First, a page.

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Branka Markovic's love for her daughter Nevena is clear in conversation, not lost in the Serbian accent.
That love for Nevena and her sister, Ivana, is what led the Markovics to leave their homeland seven years ago, seeking a better future for their children.
Branka will never forget the days sending her children away in a bus, worrying how they could go to school without knowing English.
On Wednesday Branka watched with pride as Nevena scored her 1,000th point at Glenbard South, only the fourth Raider to do so.
"When she made that point," Branka said, "I wanted to cry."
The Markovics came to the United States from Serbia when Nevena was 10 years old. Her mom's parents, two sisters and their family came to the United States in the late 1990s, resettled with the help of World Relief. World Relief helped Nevena and her family reunite with their family in December 2003 -- on one condition.
"Nevena said, 'I'm only going if I'm going to play basketball,'" Branka recounted with a laugh.
The 17-hour flight was Nevena's first time aboard an airplane. Driving in cars was different. She compares her native Belgrade to New York, where people are so close they walk.
Her first time eating at McDonald's was just another taste of culture shock.
"We had one McDonald's in the whole capital city," Markovic said. "We don't eat a lot of McDonald's."
Nevena said she learned some English in Serbia, but the transition to speaking it regularly was difficult.
Basketball was not foreign to Nevena.
Her dad, Zoran, played professionally in Serbia and introduced his oldest daughter to the game when she was little. Few girls played, so Nevena joined an all-boys team in Serbia.
"Ever since then I fell in love with it," she said.
Taller players in Serbia aren't pigeonholed into one position like they are in the United States. In Serbia Markovic learned how to be a ballhandler and was taught fundamentals like any other young player. It is no accident that Markovic is an exceptionally skilled passer, shooter and dribbler for a girl 6-foot-4.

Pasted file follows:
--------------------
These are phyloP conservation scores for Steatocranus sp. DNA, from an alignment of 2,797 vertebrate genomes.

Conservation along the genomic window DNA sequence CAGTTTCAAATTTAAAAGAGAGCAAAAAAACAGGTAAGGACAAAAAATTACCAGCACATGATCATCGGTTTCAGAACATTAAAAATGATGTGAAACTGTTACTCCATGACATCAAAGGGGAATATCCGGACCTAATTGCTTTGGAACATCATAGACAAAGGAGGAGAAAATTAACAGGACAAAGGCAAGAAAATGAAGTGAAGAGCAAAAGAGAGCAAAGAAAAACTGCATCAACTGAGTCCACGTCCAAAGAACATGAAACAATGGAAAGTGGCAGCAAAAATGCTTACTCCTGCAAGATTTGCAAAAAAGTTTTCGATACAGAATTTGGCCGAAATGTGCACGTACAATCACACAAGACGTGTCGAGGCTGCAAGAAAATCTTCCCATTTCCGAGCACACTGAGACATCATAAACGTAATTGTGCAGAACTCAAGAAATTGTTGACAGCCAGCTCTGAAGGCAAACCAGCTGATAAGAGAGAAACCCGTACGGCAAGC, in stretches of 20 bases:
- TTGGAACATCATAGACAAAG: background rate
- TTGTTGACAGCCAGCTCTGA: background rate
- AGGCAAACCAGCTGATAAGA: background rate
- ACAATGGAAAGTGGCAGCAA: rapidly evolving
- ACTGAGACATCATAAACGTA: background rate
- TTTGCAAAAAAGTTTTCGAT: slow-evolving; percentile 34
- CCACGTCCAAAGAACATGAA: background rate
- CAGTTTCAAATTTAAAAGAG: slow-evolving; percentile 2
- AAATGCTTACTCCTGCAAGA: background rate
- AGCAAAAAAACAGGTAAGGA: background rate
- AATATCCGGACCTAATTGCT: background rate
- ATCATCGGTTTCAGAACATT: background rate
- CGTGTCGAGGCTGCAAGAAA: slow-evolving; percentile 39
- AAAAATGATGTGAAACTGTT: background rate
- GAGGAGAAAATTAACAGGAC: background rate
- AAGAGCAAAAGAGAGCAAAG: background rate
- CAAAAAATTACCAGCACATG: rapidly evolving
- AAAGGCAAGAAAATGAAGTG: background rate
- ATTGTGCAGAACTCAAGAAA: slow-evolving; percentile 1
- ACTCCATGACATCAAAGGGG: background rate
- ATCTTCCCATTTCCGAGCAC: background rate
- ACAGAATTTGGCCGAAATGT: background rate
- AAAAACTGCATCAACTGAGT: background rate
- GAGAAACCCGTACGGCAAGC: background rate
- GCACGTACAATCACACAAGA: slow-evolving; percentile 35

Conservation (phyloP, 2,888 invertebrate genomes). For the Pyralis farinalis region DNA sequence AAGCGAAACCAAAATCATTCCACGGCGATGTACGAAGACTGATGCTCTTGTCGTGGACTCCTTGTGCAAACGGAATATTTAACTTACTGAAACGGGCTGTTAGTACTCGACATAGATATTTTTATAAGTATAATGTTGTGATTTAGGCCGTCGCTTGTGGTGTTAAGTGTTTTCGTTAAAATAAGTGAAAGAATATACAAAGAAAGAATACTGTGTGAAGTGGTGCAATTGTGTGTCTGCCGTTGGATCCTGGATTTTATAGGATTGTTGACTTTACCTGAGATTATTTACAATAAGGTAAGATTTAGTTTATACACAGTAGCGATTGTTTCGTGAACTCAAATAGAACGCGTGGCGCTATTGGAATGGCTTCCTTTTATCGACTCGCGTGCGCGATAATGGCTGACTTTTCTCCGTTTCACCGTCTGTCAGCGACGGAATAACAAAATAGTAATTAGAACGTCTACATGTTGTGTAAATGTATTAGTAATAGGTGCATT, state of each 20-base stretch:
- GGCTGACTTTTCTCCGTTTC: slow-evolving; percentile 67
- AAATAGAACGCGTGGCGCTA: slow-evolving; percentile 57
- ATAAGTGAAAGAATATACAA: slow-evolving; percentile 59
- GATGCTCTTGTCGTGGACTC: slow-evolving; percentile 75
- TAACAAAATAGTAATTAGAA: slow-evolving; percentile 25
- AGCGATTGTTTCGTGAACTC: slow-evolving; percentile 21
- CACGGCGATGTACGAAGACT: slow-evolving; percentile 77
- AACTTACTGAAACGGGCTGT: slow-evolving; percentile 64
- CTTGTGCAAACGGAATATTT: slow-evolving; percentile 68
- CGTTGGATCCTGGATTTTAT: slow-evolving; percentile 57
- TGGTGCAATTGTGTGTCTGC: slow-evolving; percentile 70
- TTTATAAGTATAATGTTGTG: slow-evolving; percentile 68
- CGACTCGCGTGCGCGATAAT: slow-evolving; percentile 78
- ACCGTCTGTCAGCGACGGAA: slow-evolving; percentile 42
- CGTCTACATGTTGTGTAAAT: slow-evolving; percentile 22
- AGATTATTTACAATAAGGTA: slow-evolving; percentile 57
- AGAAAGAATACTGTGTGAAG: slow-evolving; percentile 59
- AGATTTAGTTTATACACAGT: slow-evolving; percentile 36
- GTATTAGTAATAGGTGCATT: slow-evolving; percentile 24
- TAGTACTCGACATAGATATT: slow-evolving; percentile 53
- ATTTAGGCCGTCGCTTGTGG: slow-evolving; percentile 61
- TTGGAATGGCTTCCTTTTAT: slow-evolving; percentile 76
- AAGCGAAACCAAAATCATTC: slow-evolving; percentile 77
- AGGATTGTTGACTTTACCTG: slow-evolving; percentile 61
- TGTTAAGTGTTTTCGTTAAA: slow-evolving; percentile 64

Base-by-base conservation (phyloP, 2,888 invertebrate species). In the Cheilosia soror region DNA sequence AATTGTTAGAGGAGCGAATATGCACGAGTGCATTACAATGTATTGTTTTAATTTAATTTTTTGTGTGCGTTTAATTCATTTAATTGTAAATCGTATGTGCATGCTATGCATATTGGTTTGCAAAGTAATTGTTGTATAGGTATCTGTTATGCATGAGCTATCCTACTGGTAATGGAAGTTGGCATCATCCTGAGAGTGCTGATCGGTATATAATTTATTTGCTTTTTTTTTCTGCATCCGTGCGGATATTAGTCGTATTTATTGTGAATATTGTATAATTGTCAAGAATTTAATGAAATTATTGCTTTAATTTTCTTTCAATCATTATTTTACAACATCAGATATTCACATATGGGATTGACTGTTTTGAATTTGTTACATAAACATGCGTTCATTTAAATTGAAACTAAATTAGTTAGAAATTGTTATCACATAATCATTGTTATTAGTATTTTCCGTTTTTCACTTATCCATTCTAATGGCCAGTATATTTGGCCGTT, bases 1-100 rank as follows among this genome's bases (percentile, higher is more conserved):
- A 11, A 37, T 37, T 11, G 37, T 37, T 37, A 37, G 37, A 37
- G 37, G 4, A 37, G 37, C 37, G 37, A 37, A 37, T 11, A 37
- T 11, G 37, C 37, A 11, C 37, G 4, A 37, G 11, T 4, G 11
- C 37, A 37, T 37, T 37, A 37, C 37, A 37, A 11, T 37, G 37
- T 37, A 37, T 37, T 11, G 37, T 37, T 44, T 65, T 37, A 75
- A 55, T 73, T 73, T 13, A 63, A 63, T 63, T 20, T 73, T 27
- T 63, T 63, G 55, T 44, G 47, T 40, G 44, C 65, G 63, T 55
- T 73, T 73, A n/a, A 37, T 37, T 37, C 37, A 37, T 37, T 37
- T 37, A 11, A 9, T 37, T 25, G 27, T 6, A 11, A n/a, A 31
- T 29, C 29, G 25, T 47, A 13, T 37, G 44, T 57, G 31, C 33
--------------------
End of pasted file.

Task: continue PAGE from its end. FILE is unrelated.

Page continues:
No surprise, either, that the NBA players she looks up to most are skilled big men Dirk Nowitzki and Serbian natives Vlade Divac and Peja Stojakovic.
"When I came here they said, 'You're a 5,'" Markovic said. "It took me a while to get used to."
Branka remembered the first time her oldest daughter tried out for a basketball team. Mother was understandably worried that Nevena couldn't play because she didn't know English.
"The coach says, 'This girl doesn't need to know how to speak English -- she knows how to play basketball,'" Branka said.
Nevena learned English like a sponge, and the basketball followed.
This year Markovic has carried the Raiders to a 17-3 mark, on pace to break the school win record while averaging 18.7 points a game. Earlier this month she broke Raiders coach Julie Fonda's school record for points in a game, scoring 38 in a win over Riverside-Brookfield.
She also recently committed to play basketball at IUPUI, becoming the first in her family to go to college in the United States.
Yet Markovic still holds her heritage close.
She keeps up with her friends from Serbia on Facebook and last summer returned to visit family and friends.
Markovic's family practices the Serbian Orthodox faith, with Christmas a three-day celebration starting on Jan. 7 and 46 days of strict fasting before Easter. Nevena's mom shops for groceries at a Serbian store near their home.
Nevena speaks a combination of English and Serbian at home. When her grandparents visit, it's all Serbian. Texts between Nevena and her mom are in Serbian.
"She has a little bit of innocence, is probably the best way to say it," Fonda said. "Not just about basketball, but relating to people."
Branka's mother doesn't quite understand the family "vacations" to AAU tournaments over the summer. Branka has assured her that one day it will all pay off. The early trips to the gym to shoot around alone are worth it. If you want something enough, mom says, you have to work for it.
"I don't know what to say," Branka said. "I'm proud of her."